I’d love to be a principal at some point in my career. Yes, there! I said it!
But, well before then, I hope to deepen my understanding of school culture, and strengthen my skills in leading and developing cultures. A school belongs to its community, and people make communities – people with energy, curiosity, humour, compassion, hopes – all of them individuals. So too, they may carry with them fear, insecurity, disappointment, anger, worry, regret, or shame.
We all know what works when it comes to school culture: we strive to establish a positive, nurturing, and inclusive school culture.
There are a number of common characteristics I’ve noticed amongst communities (school communities or otherwise) that are distinctly positive, nurturing and inclusive of the people within them.
One of those is a deeply entrenched intolerance of behaviour that erodes the established culture.
The same could be said for communities whose culture is a negative one – there’s often a strong protectiveness of the status quo: challengers, boat-rockers, and whistle-blowers are seen as a threat, and their influence is swiftly and brutally removed.
I was told in my first year of teaching, by my school’s Head of Students, that managing the incoming Year 7 cohort was a full-time job in itself.
Because behaviour expectations had to be so clearly articulated, and so consistently reinforced, in order to preserve the established school culture.
One child can influence a few; the few then influence the majority; the majority establish group norms and a cohort culture that, once in place, is challenging to reverse. Those Year 7s become Year 8s, who then model the negative culture (and behavioural norms), and before long, what started as a ripple in the ocean results in a seismic shift in school culture.
My colleague mentioned to me that one of the most effective strategies in encouraging Year 7s to understand and adopt the school’s positive and well-established culture, was encouraging each of them to ‘own it’.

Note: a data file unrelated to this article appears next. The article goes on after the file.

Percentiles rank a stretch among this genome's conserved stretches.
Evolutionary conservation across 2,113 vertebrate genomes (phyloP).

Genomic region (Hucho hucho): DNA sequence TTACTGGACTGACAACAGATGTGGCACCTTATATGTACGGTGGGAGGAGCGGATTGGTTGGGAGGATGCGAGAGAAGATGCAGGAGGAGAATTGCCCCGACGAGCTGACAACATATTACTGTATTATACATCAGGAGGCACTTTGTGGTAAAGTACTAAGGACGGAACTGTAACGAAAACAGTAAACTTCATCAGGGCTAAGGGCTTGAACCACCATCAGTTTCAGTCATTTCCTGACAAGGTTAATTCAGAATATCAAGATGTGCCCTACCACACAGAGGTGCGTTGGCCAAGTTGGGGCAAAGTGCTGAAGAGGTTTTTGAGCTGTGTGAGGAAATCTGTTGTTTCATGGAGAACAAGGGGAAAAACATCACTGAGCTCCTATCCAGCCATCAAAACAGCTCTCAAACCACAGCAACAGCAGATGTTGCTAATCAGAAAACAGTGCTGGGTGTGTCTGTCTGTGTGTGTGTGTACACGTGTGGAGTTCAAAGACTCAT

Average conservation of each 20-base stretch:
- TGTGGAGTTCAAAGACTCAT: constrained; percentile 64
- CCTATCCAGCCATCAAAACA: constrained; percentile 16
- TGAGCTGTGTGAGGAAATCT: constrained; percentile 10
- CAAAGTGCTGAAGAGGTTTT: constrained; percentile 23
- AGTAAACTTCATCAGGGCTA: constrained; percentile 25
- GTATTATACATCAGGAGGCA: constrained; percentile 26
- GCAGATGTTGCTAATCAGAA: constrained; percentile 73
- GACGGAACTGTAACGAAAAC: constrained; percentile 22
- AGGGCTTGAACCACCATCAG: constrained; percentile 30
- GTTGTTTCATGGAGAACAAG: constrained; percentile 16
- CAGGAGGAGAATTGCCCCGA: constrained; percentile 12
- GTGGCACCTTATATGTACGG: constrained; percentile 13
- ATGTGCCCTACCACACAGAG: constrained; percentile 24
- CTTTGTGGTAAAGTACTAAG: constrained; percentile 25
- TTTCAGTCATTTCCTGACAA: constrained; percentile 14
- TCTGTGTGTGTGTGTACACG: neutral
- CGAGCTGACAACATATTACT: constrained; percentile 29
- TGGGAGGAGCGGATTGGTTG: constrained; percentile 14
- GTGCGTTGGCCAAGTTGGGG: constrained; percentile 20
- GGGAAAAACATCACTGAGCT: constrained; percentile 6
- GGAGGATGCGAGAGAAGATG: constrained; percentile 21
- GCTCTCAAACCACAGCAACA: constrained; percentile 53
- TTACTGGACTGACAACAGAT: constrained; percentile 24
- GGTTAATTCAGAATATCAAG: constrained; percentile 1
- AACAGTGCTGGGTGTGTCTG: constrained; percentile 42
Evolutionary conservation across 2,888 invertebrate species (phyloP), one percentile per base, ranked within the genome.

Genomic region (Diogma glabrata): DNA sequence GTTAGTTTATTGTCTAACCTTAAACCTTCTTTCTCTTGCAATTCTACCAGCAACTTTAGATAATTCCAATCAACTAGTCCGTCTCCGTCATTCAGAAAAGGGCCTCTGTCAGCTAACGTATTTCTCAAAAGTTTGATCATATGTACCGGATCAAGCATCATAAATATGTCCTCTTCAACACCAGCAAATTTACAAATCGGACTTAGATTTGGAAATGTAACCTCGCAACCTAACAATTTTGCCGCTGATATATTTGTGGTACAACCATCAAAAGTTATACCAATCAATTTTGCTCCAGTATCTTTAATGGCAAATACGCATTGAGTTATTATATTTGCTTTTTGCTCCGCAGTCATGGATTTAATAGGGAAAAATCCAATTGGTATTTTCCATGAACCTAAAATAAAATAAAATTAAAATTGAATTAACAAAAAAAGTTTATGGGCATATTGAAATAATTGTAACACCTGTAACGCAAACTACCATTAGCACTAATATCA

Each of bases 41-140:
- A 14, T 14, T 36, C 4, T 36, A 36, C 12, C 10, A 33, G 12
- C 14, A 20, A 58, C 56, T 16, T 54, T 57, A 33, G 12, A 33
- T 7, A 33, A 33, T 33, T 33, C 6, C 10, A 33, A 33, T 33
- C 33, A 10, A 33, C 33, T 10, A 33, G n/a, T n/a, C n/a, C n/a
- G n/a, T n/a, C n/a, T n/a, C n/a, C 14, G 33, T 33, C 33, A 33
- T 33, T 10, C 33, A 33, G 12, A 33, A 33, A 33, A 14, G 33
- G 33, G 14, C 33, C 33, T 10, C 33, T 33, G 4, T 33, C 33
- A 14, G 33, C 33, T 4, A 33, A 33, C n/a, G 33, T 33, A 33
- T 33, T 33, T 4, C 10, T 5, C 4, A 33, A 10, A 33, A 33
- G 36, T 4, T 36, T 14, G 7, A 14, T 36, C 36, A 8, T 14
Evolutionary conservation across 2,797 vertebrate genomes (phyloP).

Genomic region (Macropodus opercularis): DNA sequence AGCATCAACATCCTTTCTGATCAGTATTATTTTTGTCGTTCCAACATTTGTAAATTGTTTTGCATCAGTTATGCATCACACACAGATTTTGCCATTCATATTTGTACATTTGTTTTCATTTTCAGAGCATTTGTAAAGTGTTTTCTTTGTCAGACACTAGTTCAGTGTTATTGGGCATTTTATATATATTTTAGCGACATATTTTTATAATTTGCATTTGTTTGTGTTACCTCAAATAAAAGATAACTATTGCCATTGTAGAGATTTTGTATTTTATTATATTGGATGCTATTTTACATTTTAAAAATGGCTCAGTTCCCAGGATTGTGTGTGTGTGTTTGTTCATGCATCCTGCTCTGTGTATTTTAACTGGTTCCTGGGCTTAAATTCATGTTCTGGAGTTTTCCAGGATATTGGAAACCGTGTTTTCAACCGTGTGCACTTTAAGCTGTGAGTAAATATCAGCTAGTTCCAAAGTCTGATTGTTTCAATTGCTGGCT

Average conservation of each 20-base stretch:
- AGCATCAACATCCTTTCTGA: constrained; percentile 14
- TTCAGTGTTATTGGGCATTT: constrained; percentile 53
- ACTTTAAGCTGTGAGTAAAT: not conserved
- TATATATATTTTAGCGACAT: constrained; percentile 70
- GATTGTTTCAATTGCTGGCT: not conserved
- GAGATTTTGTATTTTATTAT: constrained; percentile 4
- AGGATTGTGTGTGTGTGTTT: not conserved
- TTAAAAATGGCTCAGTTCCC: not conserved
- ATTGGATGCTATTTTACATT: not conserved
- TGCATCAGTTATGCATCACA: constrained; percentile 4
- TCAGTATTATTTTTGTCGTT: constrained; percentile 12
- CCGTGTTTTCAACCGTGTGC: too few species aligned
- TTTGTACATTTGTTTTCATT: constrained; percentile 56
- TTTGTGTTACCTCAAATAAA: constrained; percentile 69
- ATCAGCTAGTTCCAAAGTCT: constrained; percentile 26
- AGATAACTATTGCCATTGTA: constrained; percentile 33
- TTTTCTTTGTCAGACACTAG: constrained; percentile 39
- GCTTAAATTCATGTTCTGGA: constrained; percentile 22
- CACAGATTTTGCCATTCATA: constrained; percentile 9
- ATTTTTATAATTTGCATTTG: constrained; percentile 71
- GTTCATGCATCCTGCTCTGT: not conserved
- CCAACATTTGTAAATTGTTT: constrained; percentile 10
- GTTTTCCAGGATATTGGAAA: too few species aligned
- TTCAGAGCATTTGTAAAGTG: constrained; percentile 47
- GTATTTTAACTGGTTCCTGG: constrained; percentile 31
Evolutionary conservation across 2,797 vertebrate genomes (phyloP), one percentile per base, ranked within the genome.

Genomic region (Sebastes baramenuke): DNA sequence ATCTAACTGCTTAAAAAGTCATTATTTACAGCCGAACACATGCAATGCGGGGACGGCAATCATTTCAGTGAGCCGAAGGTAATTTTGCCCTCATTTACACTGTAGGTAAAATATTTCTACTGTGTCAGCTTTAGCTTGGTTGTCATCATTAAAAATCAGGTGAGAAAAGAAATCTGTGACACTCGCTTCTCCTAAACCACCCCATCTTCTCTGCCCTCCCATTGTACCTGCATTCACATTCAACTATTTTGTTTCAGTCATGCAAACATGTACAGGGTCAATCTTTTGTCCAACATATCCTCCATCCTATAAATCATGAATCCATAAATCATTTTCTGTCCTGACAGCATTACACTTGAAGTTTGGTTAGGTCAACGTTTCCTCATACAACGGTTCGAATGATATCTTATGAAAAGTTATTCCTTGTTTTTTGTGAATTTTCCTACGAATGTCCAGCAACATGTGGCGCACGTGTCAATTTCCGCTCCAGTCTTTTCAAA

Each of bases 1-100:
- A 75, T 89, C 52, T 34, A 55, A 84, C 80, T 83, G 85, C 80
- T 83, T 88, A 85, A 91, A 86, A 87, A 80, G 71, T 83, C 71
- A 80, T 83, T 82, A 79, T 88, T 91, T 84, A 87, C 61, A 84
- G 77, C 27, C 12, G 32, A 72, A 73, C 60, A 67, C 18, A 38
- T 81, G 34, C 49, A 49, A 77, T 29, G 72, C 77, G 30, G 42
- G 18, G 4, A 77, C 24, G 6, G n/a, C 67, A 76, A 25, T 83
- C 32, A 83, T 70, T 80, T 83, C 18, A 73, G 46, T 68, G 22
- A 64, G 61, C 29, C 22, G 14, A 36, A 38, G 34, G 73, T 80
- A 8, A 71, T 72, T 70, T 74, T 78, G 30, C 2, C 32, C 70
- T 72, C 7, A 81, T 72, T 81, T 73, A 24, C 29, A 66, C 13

This meant explaining the school’s expectations, codes of conduct, required behaviours and so on (we called this the ‘Woodleigh Way’), while urging all students to stand up and speak up when they see something that does not fit with the Woodleigh Way.
Of course, I nodded. I understood. If everyone speaks out against negative, damaging, and exclusionary behaviour, the behaviour will be stamped out.
But oohhhhhhhhh, what a task that is!
I tried again, and again, and again, and again, with a number of socially influential students, to little avail. Many of these students brought issues to my attention, so it’s fair to say they’d already taken ownership of the school’s culture. I’d try my best to model it myself. I’d encourage them to ‘step up and lead’. I would explain to them the reasons why behaviour wasn’t acceptable, and why maintaining the Woodleigh Way was so important. Virtually all of them agreed with me.
Still, these compassionate, kind, intelligent, perceptive, influential young minds watched behaviour go unchecked. They chickened out.
And it turns out, as do almost all of us.
I stumbled upon this brilliant clip from Ted Talks. In it, CEO and author Margaret Heffeman, speaks of ‘Wilful Blindness’, who does it, what it looks like, and the kind of person who stands up against it.
Do you think this video would encourage students to stand up and speak out?
Bye for now,